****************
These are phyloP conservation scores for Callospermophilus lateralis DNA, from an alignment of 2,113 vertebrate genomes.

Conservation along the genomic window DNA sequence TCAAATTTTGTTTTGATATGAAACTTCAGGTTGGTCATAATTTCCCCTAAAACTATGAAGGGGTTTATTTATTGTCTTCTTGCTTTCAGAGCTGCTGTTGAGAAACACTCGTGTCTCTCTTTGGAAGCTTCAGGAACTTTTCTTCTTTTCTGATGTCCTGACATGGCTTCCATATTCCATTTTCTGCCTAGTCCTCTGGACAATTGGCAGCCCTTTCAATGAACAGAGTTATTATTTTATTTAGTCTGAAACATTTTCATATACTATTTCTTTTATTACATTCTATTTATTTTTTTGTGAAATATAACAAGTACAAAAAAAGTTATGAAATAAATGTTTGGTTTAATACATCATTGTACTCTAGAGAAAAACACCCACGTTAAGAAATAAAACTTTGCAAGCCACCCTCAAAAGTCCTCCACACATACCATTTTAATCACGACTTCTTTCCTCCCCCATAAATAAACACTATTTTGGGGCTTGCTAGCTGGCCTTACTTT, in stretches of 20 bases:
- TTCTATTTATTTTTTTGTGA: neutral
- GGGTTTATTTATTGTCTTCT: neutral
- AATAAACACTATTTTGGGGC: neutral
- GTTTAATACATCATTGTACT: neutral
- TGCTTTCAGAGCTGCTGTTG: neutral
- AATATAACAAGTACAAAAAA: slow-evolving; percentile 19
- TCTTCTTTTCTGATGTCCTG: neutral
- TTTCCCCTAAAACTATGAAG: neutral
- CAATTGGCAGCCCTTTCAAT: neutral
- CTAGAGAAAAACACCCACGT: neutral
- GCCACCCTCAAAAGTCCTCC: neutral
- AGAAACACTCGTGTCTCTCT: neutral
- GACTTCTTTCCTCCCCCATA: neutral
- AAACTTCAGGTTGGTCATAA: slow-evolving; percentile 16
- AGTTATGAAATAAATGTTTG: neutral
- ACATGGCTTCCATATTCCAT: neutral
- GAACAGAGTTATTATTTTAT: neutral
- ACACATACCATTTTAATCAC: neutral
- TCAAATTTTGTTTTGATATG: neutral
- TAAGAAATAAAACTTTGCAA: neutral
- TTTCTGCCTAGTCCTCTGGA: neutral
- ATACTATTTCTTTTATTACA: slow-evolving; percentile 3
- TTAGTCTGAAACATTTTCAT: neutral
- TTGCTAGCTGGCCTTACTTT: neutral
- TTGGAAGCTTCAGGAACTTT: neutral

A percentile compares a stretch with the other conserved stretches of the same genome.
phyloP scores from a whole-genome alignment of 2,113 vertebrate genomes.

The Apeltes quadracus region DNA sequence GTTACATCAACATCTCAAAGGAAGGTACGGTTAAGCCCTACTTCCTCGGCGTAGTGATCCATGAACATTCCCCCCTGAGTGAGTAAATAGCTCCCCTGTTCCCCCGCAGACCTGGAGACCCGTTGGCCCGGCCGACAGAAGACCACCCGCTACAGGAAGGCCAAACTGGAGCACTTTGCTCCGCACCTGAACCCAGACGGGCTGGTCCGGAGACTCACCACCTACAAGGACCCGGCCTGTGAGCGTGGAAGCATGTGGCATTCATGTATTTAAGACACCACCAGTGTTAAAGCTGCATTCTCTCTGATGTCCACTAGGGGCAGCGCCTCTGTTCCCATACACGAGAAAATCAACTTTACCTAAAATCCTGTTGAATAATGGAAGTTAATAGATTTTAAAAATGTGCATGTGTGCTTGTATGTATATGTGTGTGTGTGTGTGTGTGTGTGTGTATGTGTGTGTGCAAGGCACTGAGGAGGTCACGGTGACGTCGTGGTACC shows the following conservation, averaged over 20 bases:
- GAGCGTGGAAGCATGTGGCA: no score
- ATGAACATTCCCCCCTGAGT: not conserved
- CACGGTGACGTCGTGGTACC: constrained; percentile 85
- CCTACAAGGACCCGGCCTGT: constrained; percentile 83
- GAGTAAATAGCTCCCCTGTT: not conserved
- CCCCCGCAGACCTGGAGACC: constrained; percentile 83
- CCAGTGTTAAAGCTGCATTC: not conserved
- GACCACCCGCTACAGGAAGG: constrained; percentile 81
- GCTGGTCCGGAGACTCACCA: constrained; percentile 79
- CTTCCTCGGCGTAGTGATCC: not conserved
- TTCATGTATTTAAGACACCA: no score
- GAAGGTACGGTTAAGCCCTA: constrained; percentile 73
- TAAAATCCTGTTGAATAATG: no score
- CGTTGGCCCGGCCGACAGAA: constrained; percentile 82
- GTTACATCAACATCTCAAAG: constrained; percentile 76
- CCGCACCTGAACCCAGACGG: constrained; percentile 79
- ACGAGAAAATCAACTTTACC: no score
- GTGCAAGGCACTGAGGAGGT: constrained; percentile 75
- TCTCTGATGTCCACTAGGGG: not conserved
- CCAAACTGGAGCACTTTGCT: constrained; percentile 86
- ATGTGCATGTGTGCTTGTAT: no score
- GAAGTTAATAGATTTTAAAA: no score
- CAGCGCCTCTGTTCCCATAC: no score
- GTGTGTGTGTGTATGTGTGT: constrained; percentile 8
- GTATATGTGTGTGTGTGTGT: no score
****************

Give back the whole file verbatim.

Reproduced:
These are phyloP conservation scores for Callospermophilus lateralis DNA, from an alignment of 2,113 vertebrate genomes.

Conservation along the genomic window DNA sequence TCAAATTTTGTTTTGATATGAAACTTCAGGTTGGTCATAATTTCCCCTAAAACTATGAAGGGGTTTATTTATTGTCTTCTTGCTTTCAGAGCTGCTGTTGAGAAACACTCGTGTCTCTCTTTGGAAGCTTCAGGAACTTTTCTTCTTTTCTGATGTCCTGACATGGCTTCCATATTCCATTTTCTGCCTAGTCCTCTGGACAATTGGCAGCCCTTTCAATGAACAGAGTTATTATTTTATTTAGTCTGAAACATTTTCATATACTATTTCTTTTATTACATTCTATTTATTTTTTTGTGAAATATAACAAGTACAAAAAAAGTTATGAAATAAATGTTTGGTTTAATACATCATTGTACTCTAGAGAAAAACACCCACGTTAAGAAATAAAACTTTGCAAGCCACCCTCAAAAGTCCTCCACACATACCATTTTAATCACGACTTCTTTCCTCCCCCATAAATAAACACTATTTTGGGGCTTGCTAGCTGGCCTTACTTT, in stretches of 20 bases:
- TTCTATTTATTTTTTTGTGA: neutral
- GGGTTTATTTATTGTCTTCT: neutral
- AATAAACACTATTTTGGGGC: neutral
- GTTTAATACATCATTGTACT: neutral
- TGCTTTCAGAGCTGCTGTTG: neutral
- AATATAACAAGTACAAAAAA: slow-evolving; percentile 19
- TCTTCTTTTCTGATGTCCTG: neutral
- TTTCCCCTAAAACTATGAAG: neutral
- CAATTGGCAGCCCTTTCAAT: neutral
- CTAGAGAAAAACACCCACGT: neutral
- GCCACCCTCAAAAGTCCTCC: neutral
- AGAAACACTCGTGTCTCTCT: neutral
- GACTTCTTTCCTCCCCCATA: neutral
- AAACTTCAGGTTGGTCATAA: slow-evolving; percentile 16
- AGTTATGAAATAAATGTTTG: neutral
- ACATGGCTTCCATATTCCAT: neutral
- GAACAGAGTTATTATTTTAT: neutral
- ACACATACCATTTTAATCAC: neutral
- TCAAATTTTGTTTTGATATG: neutral
- TAAGAAATAAAACTTTGCAA: neutral
- TTTCTGCCTAGTCCTCTGGA: neutral
- ATACTATTTCTTTTATTACA: slow-evolving; percentile 3
- TTAGTCTGAAACATTTTCAT: neutral
- TTGCTAGCTGGCCTTACTTT: neutral
- TTGGAAGCTTCAGGAACTTT: neutral

A percentile compares a stretch with the other conserved stretches of the same genome.
phyloP scores from a whole-genome alignment of 2,113 vertebrate genomes.

The Apeltes quadracus region DNA sequence GTTACATCAACATCTCAAAGGAAGGTACGGTTAAGCCCTACTTCCTCGGCGTAGTGATCCATGAACATTCCCCCCTGAGTGAGTAAATAGCTCCCCTGTTCCCCCGCAGACCTGGAGACCCGTTGGCCCGGCCGACAGAAGACCACCCGCTACAGGAAGGCCAAACTGGAGCACTTTGCTCCGCACCTGAACCCAGACGGGCTGGTCCGGAGACTCACCACCTACAAGGACCCGGCCTGTGAGCGTGGAAGCATGTGGCATTCATGTATTTAAGACACCACCAGTGTTAAAGCTGCATTCTCTCTGATGTCCACTAGGGGCAGCGCCTCTGTTCCCATACACGAGAAAATCAACTTTACCTAAAATCCTGTTGAATAATGGAAGTTAATAGATTTTAAAAATGTGCATGTGTGCTTGTATGTATATGTGTGTGTGTGTGTGTGTGTGTGTGTATGTGTGTGTGCAAGGCACTGAGGAGGTCACGGTGACGTCGTGGTACC shows the following conservation, averaged over 20 bases:
- GAGCGTGGAAGCATGTGGCA: no score
- ATGAACATTCCCCCCTGAGT: not conserved
- CACGGTGACGTCGTGGTACC: constrained; percentile 85
- CCTACAAGGACCCGGCCTGT: constrained; percentile 83
- GAGTAAATAGCTCCCCTGTT: not conserved
- CCCCCGCAGACCTGGAGACC: constrained; percentile 83
- CCAGTGTTAAAGCTGCATTC: not conserved
- GACCACCCGCTACAGGAAGG: constrained; percentile 81
- GCTGGTCCGGAGACTCACCA: constrained; percentile 79
- CTTCCTCGGCGTAGTGATCC: not conserved
- TTCATGTATTTAAGACACCA: no score
- GAAGGTACGGTTAAGCCCTA: constrained; percentile 73
- TAAAATCCTGTTGAATAATG: no score
- CGTTGGCCCGGCCGACAGAA: constrained; percentile 82
- GTTACATCAACATCTCAAAG: constrained; percentile 76
- CCGCACCTGAACCCAGACGG: constrained; percentile 79
- ACGAGAAAATCAACTTTACC: no score
- GTGCAAGGCACTGAGGAGGT: constrained; percentile 75
- TCTCTGATGTCCACTAGGGG: not conserved
- CCAAACTGGAGCACTTTGCT: constrained; percentile 86
- ATGTGCATGTGTGCTTGTAT: no score
- GAAGTTAATAGATTTTAAAA: no score
- CAGCGCCTCTGTTCCCATAC: no score
- GTGTGTGTGTGTATGTGTGT: constrained; percentile 8
- GTATATGTGTGTGTGTGTGT: no score